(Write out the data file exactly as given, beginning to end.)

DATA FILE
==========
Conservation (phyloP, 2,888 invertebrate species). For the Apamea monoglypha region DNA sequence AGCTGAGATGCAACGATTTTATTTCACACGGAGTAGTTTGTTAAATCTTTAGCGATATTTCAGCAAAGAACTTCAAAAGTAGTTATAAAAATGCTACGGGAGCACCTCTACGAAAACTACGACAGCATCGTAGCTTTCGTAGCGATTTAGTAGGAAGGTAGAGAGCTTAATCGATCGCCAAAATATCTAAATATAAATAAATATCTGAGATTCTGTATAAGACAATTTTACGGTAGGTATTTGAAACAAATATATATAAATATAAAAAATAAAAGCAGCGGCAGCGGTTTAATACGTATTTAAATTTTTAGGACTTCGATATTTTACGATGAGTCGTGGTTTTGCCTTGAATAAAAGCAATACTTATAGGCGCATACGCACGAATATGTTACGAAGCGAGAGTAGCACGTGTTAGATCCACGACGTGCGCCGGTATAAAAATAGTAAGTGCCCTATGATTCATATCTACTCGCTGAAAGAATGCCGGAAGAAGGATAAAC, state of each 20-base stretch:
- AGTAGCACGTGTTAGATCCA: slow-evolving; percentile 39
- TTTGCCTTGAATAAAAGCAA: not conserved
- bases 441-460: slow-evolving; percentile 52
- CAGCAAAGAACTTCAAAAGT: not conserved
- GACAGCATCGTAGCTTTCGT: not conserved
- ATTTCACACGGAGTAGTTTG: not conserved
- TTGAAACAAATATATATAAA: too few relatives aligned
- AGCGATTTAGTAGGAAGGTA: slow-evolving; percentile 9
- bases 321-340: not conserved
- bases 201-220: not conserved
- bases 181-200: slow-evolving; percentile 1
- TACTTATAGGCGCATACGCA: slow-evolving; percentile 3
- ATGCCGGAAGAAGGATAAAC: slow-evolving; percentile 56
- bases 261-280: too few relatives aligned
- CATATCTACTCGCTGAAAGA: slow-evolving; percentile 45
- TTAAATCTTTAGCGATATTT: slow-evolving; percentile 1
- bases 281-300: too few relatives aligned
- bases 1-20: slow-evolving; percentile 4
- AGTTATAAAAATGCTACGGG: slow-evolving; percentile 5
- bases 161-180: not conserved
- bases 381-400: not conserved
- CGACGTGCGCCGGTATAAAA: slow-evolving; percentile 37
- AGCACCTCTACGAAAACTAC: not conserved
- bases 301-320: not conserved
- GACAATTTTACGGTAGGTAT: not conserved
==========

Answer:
Conservation (phyloP, 2,888 invertebrate species). For the Apamea monoglypha region DNA sequence AGCTGAGATGCAACGATTTTATTTCACACGGAGTAGTTTGTTAAATCTTTAGCGATATTTCAGCAAAGAACTTCAAAAGTAGTTATAAAAATGCTACGGGAGCACCTCTACGAAAACTACGACAGCATCGTAGCTTTCGTAGCGATTTAGTAGGAAGGTAGAGAGCTTAATCGATCGCCAAAATATCTAAATATAAATAAATATCTGAGATTCTGTATAAGACAATTTTACGGTAGGTATTTGAAACAAATATATATAAATATAAAAAATAAAAGCAGCGGCAGCGGTTTAATACGTATTTAAATTTTTAGGACTTCGATATTTTACGATGAGTCGTGGTTTTGCCTTGAATAAAAGCAATACTTATAGGCGCATACGCACGAATATGTTACGAAGCGAGAGTAGCACGTGTTAGATCCACGACGTGCGCCGGTATAAAAATAGTAAGTGCCCTATGATTCATATCTACTCGCTGAAAGAATGCCGGAAGAAGGATAAAC, state of each 20-base stretch:
- AGTAGCACGTGTTAGATCCA: slow-evolving; percentile 39
- TTTGCCTTGAATAAAAGCAA: not conserved
- bases 441-460: slow-evolving; percentile 52
- CAGCAAAGAACTTCAAAAGT: not conserved
- GACAGCATCGTAGCTTTCGT: not conserved
- ATTTCACACGGAGTAGTTTG: not conserved
- TTGAAACAAATATATATAAA: too few relatives aligned
- AGCGATTTAGTAGGAAGGTA: slow-evolving; percentile 9
- bases 321-340: not conserved
- bases 201-220: not conserved
- bases 181-200: slow-evolving; percentile 1
- TACTTATAGGCGCATACGCA: slow-evolving; percentile 3
- ATGCCGGAAGAAGGATAAAC: slow-evolving; percentile 56
- bases 261-280: too few relatives aligned
- CATATCTACTCGCTGAAAGA: slow-evolving; percentile 45
- TTAAATCTTTAGCGATATTT: slow-evolving; percentile 1
- bases 281-300: too few relatives aligned
- bases 1-20: slow-evolving; percentile 4
- AGTTATAAAAATGCTACGGG: slow-evolving; percentile 5
- bases 161-180: not conserved
- bases 381-400: not conserved
- CGACGTGCGCCGGTATAAAA: slow-evolving; percentile 37
- AGCACCTCTACGAAAACTAC: not conserved
- bases 301-320: not conserved
- GACAATTTTACGGTAGGTAT: not conserved